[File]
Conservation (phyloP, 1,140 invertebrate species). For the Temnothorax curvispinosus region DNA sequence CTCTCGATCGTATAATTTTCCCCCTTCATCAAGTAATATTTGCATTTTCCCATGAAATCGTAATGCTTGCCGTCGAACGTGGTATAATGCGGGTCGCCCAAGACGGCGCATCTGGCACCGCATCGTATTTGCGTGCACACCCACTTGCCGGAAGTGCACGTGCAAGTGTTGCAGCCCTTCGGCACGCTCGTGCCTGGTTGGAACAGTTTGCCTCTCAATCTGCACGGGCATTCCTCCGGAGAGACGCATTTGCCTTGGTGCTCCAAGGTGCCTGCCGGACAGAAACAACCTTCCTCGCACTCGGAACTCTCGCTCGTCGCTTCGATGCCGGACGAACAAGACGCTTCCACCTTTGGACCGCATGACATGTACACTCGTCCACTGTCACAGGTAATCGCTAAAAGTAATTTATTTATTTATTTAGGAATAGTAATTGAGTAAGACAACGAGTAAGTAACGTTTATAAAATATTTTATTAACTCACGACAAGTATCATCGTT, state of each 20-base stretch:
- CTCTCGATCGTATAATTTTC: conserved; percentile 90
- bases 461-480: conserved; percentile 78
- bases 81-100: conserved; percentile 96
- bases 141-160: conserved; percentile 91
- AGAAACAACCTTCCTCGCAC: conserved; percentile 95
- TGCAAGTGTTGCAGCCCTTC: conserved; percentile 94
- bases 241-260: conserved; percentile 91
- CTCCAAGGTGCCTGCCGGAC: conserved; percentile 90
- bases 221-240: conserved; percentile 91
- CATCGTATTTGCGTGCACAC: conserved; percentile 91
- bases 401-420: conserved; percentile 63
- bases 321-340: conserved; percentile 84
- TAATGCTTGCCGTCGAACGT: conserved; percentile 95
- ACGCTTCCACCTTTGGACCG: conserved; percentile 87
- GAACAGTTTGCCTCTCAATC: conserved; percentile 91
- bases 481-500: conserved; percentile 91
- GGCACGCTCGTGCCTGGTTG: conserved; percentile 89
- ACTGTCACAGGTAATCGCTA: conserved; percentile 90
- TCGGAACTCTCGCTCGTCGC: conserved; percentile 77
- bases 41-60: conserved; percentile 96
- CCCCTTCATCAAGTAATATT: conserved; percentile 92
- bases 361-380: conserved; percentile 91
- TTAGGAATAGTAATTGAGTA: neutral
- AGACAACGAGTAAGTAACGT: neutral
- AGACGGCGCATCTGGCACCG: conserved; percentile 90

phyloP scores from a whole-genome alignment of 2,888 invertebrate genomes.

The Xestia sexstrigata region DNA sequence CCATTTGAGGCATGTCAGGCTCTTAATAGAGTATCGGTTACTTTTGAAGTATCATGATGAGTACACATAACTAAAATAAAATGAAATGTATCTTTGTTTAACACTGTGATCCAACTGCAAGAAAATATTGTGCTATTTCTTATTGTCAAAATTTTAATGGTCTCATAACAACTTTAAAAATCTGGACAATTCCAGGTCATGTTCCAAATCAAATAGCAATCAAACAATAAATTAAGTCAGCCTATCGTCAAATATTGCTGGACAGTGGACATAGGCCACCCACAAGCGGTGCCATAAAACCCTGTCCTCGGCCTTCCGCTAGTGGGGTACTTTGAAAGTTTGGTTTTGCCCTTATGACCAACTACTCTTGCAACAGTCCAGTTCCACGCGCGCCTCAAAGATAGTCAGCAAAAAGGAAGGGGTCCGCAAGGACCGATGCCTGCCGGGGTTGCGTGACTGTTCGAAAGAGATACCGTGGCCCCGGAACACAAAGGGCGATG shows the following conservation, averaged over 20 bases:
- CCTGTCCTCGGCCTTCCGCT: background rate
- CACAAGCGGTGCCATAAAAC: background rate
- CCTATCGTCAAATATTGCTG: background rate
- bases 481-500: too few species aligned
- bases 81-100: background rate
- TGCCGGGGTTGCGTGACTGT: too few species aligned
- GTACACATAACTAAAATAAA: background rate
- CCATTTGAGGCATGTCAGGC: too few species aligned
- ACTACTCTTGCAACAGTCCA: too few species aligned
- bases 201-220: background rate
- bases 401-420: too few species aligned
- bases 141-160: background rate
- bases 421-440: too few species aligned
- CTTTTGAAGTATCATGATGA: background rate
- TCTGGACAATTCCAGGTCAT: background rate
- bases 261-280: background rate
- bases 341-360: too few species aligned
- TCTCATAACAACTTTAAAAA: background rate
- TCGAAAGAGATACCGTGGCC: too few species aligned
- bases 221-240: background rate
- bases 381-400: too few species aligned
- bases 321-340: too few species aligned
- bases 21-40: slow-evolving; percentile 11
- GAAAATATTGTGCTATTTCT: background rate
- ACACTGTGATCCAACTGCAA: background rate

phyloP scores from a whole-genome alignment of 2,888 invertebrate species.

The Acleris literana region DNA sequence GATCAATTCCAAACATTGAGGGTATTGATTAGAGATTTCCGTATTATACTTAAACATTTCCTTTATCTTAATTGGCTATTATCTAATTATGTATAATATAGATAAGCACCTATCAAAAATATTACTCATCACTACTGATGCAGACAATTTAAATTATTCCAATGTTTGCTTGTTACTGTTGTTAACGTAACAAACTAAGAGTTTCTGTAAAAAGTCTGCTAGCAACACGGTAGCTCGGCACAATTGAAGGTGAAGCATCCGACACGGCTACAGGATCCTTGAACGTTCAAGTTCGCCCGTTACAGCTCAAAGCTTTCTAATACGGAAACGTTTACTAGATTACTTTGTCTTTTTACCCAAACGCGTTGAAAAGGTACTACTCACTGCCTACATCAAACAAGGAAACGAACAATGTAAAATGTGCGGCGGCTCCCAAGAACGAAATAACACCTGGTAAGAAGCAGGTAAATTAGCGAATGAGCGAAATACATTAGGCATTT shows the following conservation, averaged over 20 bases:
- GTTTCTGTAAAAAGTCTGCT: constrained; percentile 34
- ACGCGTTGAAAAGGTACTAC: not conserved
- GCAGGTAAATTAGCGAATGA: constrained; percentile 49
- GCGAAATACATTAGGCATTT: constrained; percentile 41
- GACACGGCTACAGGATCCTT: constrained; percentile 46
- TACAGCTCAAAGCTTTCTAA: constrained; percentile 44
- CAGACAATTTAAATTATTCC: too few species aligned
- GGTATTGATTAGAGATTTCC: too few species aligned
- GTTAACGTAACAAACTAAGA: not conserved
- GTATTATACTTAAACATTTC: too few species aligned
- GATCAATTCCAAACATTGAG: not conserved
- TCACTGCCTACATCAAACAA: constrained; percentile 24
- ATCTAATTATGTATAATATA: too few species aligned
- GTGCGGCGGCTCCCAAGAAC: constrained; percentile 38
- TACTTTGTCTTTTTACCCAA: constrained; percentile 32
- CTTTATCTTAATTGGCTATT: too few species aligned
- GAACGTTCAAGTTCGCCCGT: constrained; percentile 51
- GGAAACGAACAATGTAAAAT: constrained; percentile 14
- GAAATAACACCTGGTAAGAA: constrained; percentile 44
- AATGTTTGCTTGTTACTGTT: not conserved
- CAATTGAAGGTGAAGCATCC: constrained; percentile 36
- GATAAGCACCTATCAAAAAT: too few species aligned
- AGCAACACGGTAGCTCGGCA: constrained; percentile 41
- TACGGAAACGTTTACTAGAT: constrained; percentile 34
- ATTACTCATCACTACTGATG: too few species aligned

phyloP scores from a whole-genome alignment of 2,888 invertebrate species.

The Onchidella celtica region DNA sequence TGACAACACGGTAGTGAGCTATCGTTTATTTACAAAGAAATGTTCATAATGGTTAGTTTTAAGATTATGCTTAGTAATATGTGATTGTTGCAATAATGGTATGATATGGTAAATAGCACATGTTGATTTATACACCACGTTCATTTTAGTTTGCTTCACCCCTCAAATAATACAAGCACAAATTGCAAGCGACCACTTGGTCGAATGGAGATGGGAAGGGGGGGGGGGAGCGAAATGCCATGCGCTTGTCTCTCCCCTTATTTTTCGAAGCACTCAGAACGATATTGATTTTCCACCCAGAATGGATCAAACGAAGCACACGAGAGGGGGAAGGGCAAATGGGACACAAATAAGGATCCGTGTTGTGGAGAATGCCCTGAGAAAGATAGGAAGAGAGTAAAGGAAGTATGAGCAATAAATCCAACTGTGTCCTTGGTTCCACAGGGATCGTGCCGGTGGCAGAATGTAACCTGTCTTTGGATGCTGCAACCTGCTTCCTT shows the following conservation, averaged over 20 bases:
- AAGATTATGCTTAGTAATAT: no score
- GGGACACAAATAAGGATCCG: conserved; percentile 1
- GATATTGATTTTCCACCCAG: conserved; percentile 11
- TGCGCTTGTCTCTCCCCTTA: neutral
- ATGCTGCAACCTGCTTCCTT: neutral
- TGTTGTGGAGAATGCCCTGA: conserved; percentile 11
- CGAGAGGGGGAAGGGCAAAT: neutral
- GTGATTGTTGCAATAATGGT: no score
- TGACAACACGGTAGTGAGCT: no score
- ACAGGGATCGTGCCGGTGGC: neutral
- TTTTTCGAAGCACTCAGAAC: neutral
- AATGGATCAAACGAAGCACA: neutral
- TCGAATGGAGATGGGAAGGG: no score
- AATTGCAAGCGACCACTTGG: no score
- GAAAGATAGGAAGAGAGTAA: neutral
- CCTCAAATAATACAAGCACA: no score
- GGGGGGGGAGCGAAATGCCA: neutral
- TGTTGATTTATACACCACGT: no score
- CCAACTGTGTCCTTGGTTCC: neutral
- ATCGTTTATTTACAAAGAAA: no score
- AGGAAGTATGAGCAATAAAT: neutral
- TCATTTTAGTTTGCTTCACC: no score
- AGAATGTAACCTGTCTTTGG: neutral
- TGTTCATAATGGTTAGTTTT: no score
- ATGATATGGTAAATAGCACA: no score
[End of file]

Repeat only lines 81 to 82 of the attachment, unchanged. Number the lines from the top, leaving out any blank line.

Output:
phyloP scores from a whole-genome alignment of 2,888 invertebrate species.

The Onchidella celtica region DNA sequence TGACAACACGGTAGTGAGCTATCGTTTATTTACAAAGAAATGTTCATAATGGTTAGTTTTAAGATTATGCTTAGTAATATGTGATTGTTGCAATAATGGTATGATATGGTAAATAGCACATGTTGATTTATACACCACGTTCATTTTAGTTTGCTTCACCCCTCAAATAATACAAGCACAAATTGCAAGCGACCACTTGGTCGAATGGAGATGGGAAGGGGGGGGGGGAGCGAAATGCCATGCGCTTGTCTCTCCCCTTATTTTTCGAAGCACTCAGAACGATATTGATTTTCCACCCAGAATGGATCAAACGAAGCACACGAGAGGGGGAAGGGCAAATGGGACACAAATAAGGATCCGTGTTGTGGAGAATGCCCTGAGAAAGATAGGAAGAGAGTAAAGGAAGTATGAGCAATAAATCCAACTGTGTCCTTGGTTCCACAGGGATCGTGCCGGTGGCAGAATGTAACCTGTCTTTGGATGCTGCAACCTGCTTCCTT shows the following conservation, averaged over 20 bases: